The Mercies | Kiran Millwood Hargrave

On Christmas Eve, 1617, a storm materialises off the coast of the small island of Vardø in Norway drowning most of the island’s men while out fishing. Eye-witnesses said the storm appeared out of nowhere, almost as if conjured by someone. Two women – Mari Jøgensdatter and Kirsti Sørensdatter were accused, interrogated and tortured for opening “… their ‘wind-knots’’ over the sea to make a boat sink..” .

The Mercies is based on this real event, as well as the Vardø witch trials which took place three years later at Vardøhus, the seat of power of the region. By the end of the witch hunt over eighty women had been burned at the stake. These women were put on trial, accused of sorcery, making pacts with the Devil and sleeping with demons while the men were out at sea. (Also read Jill Beatty’s piece on the witch trials on The Norwegian American website.)

Full review on TimesLive.

The library of legends | Janie Chang

This is the poignant and inspirational story of a group of university students who travelled across China protecting and preserving the Library of Legends, a collection of Chinese myths and folklore.

In 1937 Japan bombs the Chinese city Nanking (Nanjing), also home to Minghua University. Although this isn’t mentioned in the novel, the Nanking Massacre would take place after Nanking was captured by the Japanese in December 1937. The massacre occurred over a period of six weeks during which soldiers of the Imperial Japanese Army would murder an estimated 40,000 to over 300,000 Chinese civilians.

Together with almost 500 of her fellow-students nineteen year-old Hu Lian has to evacuate Nanking and travel across the country trying to escape the violent Japanese onslaught. Not only do they have to keep themselves safe, they are also tasked with carrying the five hundred year-old Library of Legends – each assigned to carry a volume of the library.

“They faced a journey of more than a thousand miles, some of it through terrain that might be safe one day and enemy occupied the next. For them, it was the greatest adventure of their young lives.”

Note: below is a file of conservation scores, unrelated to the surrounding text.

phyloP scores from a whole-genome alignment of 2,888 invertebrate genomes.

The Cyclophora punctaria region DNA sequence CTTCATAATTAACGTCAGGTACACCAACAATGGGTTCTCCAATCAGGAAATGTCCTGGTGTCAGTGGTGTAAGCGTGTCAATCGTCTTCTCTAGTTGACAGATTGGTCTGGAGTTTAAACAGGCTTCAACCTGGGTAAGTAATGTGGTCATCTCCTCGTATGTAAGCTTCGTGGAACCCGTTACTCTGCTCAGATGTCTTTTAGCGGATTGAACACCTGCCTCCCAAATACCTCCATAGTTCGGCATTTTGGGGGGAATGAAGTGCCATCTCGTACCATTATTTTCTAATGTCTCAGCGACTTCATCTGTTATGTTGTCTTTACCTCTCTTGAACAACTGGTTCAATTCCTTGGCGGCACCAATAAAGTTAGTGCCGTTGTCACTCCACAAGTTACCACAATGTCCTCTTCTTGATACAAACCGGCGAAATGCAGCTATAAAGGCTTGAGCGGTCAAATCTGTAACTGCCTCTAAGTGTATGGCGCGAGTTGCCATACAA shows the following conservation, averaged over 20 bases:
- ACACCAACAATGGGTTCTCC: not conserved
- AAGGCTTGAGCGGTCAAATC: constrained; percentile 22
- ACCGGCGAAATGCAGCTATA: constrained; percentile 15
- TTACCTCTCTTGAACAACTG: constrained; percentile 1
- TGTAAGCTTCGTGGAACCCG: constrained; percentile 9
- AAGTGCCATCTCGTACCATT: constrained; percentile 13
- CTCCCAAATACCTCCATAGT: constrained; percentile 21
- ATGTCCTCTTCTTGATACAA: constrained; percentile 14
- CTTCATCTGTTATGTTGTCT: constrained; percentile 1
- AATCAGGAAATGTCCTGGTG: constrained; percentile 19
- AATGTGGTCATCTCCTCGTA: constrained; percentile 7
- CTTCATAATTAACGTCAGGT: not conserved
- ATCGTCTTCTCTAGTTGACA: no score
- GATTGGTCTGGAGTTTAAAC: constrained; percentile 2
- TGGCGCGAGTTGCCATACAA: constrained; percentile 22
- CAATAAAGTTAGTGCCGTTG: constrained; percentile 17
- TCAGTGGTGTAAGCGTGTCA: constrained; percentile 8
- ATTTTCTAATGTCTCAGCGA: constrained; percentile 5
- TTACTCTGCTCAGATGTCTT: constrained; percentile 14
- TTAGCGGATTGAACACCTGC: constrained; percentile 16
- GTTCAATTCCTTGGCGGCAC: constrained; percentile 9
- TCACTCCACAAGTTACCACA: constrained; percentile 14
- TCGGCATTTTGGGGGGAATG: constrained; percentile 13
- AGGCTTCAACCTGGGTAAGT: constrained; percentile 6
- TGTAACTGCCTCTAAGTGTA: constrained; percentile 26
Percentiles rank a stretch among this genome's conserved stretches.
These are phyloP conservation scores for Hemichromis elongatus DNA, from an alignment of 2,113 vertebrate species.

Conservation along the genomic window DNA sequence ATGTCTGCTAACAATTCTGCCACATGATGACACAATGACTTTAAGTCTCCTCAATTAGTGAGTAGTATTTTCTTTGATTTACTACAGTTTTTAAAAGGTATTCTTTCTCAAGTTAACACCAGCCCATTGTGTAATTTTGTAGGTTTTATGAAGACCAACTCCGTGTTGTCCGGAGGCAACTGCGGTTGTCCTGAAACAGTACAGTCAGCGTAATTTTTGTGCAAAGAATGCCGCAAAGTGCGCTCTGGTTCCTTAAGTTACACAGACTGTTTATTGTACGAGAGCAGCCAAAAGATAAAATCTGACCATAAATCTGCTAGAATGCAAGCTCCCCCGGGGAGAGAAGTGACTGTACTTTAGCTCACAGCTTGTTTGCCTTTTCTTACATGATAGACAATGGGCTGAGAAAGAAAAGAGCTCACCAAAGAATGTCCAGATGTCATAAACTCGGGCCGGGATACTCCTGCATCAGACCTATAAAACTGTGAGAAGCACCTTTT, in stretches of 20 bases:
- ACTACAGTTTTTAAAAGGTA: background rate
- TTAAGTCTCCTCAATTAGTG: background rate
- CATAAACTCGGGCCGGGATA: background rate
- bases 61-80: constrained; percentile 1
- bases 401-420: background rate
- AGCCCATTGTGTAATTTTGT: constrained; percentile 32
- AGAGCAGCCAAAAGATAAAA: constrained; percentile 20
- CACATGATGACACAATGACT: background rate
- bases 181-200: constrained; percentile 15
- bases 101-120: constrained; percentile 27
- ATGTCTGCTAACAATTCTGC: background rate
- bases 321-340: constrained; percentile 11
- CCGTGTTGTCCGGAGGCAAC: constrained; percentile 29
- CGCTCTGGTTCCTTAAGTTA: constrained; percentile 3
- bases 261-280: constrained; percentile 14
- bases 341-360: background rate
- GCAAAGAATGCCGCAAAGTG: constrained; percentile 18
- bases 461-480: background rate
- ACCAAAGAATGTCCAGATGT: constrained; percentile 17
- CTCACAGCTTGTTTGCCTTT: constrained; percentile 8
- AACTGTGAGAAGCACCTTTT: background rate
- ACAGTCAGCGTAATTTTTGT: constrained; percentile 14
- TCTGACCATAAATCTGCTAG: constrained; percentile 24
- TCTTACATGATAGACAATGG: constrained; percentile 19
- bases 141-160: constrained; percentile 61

Janie Chang tells the heart-wrenching tale of their journey through the eyes of Hu Lian. Along the way she develops friendships, falls in love and suffers many losses. While fleeing she has to find her mother who left Peking, her hometown to travel to Shanghai – a city which would soon be captured by the Japanese. Hu Lian’s clouded family history poses an additional threat to her safety when one of the university staff, Mr Lee, hints at her father’s reputation as a Japanese spy and blackmails her into keeping tabs on her classmates who might be involved in communist activities.

Chang combines a part of China’s history and the rise of communism with traditional Chinese myths. Hu Lian realises that Sparrow Chen, the object of her affection Liu Shaoming’s maid servant is more than an earth-dwelling human and she and her master share centuries of unrequited love. Along the way they are met with various gods who take on human form and just like the students, they are also fleeing earth and are in a hurry to enter the gates of heaven before they close. These flights of imagination into the world of Chinese folklore serve as a welcome escape from the atrocities of war. But more importantly they underline the importance of story-telling.

The Library of Legends shows the strength and endurance of the human spirit when it is faced with something as savage as war. Chang provides a sensitive, yet realistic depiction of its destructive impact on ordinary people caught up in it.

“Parents abandoned daughters so that sons could eat. Some, too exhausted to carry their children anymore, left behind the smallest ones who couldn’t walk.”

Just like today, many people were uprooted by war and became refugees. The Second Sino-Japanese war displaced an estimated 80 to 100 million Chinese. Their plight is summed up by Sparrow Chen’s words:

“Right now they mourn the homes and possessions they had to leave behind … But soon, even though they can’t put it into words, they’ll understand they’ve also left behind the places that defined them. Where they were known because of their families and professions. Where they had a place in the world.”

As with her other work The Library of Legends also draws from her family history – in this case her father’s journey as a student with the library, just like Hu Lian. Chang grew up listening to stories about ancestors who encountered dragons, ghosts and immortals and this shows in this finely balanced work of real life and fantasy.